# Hamming metric

Let

 $\displaystyle x$ $\displaystyle=(x_{1},x_{2},x_{3},\ldots,x_{n}),$ $\displaystyle y$ $\displaystyle=(y_{1},y_{2},y_{3},\ldots,y_{n})$

be bit patterns, that is, vectors consisting of zeros and ones.

 $\sum_{j=1}^{n}|x_{i}-y_{i}|$

is equal to the number of positions where the bit patterns are differents.

For instance, if  $u=(0,1,1,0,1,0,1)$  and  $v=(1,0,1,0,1,0,1)$  then

 $d_{H}(u,v)=|0-1|+|1-0|+|1-1|+|0-0|+|1-1|+|0-0|+|1-1|=3$

because $u$ and $v$ have different bits at three positions.

The Hamming distance holds the properties of a metric (otherwise it would not be truly a distance):

• $d_{H}(x,y)\geq 0$ for any $x,y$.

• $d_{H}(x,y)=0$ if and only if $x=y$.

• $d_{H}(x,y)=d_{H}(y,x)$ for any $x,y$.

• $d_{H}(x,y)\leq d_{H}(x,z)+d_{H}(z,y)$ for any $x,y,z$.

If we realize that $d_{H}$ is counting something (positions where bits differ), then it’s clear that $d_{H}$ can never be negative. Also, $d_{H}(x,x)=0$ because a bit pattern has no different bits respect to itself, and if two bit patterns coincide on each position, they are indeed the same pattern, which proves the second property. The third condition also follows from the trivial fact that if $x$ differs at some position from $y$, then $y$ differs at the sae position from $x$.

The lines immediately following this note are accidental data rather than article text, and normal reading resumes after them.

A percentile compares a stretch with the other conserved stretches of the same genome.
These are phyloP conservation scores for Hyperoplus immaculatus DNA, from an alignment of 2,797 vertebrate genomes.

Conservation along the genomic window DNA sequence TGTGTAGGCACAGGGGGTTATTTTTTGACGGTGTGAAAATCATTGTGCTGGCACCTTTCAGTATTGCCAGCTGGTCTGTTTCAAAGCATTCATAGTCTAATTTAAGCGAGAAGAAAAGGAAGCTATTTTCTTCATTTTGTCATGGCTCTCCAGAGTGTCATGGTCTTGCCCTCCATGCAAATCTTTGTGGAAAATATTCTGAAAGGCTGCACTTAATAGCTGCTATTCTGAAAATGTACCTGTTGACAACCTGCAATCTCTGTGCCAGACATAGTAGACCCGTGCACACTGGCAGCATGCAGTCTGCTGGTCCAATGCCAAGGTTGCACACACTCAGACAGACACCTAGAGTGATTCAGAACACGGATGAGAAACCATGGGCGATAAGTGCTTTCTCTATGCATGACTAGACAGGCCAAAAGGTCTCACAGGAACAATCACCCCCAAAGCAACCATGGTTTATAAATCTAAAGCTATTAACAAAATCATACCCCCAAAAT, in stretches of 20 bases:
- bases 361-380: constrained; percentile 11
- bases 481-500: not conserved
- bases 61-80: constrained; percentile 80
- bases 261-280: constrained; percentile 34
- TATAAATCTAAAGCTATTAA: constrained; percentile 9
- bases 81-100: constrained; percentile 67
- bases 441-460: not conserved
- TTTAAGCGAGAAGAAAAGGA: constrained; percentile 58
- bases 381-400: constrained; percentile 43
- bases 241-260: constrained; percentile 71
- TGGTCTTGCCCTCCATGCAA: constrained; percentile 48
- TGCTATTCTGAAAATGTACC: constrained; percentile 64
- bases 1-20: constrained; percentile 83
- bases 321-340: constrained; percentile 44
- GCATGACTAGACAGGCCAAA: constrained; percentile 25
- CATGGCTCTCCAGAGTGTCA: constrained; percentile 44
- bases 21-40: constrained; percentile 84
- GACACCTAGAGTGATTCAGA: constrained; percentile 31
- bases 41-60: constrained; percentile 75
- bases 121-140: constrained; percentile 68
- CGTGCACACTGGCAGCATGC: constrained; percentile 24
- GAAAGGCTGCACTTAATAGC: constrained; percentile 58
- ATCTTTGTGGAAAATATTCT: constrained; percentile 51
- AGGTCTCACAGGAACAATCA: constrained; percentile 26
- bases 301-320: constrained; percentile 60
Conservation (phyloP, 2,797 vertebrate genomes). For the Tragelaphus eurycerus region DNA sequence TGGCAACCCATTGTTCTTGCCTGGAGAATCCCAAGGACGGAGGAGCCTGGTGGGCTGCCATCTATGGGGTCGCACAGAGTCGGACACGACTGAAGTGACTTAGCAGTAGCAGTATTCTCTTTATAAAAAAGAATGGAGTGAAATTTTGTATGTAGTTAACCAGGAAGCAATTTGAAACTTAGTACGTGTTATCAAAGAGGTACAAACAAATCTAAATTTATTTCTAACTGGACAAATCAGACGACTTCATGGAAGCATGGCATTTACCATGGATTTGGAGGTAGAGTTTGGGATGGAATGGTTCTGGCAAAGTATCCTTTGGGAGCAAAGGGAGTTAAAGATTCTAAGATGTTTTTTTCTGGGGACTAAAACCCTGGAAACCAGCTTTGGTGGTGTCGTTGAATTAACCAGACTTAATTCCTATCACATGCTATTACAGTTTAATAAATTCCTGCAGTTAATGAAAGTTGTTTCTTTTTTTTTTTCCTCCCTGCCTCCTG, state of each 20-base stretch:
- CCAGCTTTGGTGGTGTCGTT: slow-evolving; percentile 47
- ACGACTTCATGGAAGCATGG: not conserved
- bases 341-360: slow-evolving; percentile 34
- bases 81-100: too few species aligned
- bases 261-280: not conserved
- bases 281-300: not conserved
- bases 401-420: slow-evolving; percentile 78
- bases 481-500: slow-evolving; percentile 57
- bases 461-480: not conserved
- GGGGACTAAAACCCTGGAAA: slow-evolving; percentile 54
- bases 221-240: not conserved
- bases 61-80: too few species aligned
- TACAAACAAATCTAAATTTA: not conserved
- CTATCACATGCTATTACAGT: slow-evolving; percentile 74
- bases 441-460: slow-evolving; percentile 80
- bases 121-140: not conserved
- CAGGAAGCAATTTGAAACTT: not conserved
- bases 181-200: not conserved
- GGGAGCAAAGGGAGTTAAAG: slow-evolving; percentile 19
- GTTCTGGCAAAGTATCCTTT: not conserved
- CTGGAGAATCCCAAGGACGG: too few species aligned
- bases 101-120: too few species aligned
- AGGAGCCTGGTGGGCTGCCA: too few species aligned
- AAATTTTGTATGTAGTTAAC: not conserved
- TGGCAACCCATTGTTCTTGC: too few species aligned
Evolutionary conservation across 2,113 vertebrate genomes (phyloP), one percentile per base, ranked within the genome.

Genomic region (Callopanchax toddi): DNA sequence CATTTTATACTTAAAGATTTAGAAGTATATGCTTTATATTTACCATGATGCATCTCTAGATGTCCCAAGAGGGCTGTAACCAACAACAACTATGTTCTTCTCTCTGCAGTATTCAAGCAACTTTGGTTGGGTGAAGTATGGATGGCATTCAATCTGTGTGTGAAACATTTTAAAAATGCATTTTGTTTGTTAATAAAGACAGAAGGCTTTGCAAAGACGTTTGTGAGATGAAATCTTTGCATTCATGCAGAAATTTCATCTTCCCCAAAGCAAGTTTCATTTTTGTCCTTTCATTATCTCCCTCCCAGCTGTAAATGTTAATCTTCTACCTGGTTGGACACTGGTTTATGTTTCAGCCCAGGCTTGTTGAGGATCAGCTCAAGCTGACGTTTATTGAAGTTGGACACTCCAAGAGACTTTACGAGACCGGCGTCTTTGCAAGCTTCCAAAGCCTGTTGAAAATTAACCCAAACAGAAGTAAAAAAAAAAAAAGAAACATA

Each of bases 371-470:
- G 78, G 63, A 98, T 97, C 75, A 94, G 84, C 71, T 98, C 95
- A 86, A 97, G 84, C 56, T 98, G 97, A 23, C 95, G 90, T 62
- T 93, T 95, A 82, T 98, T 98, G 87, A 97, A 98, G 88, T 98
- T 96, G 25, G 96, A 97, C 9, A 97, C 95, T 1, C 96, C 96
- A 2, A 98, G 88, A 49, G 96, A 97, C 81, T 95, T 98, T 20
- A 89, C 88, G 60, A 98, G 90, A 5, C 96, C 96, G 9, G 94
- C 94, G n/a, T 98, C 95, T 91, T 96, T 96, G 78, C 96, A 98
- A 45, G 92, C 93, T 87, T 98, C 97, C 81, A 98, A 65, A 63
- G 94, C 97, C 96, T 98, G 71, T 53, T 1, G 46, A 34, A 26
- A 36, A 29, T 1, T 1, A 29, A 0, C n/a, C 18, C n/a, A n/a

We are left to prove the last condition (trangle inequality). If

 $\displaystyle x$ $\displaystyle=(x_{1},x_{2},x_{3},\ldots,x_{n})$ $\displaystyle y$ $\displaystyle=(y_{1},y_{2},y_{3},\ldots,y_{n})$ $\displaystyle z$ $\displaystyle=(z_{1},z_{2},z_{3},\ldots,z_{n})$

then $d_{H}(x,y)$ counts at how many places does $x$ differ from $y$. For instance, suppose that $x_{3}\neq y_{3}$. This means that the third bits are different, which adds $1$ to the whole sum $d_{H}(x,y)$.

Now, if $x_{3}\neq y_{3}$ it cannot happen that $x_{3}=z_{3}$ and $z_{3}=y_{3}$ at the same , so we have that $x_{3}\neq z_{3}$ or $z_{3}\neq y_{3}$. In either case, the sum $d_{H}(x,z)+d_{H}(z,y)$ also increases by one.

So, for each mismatch that increases $d_{H}(x,y)$ by one, $d_{H}(x,z)+d_{H}(z,y)$ also increases by one. We conclude that

 $d_{H}(x,y)\leq d_{H}(x,z)+d_{H}(z,y).$
Title Hamming metric HammingMetric 2013-03-22 14:59:37 2013-03-22 14:59:37 drini (3) drini (3) 7 drini (3) Definition msc 05C12 msc 94C99 Hamming distance Hamming metric HammingDistance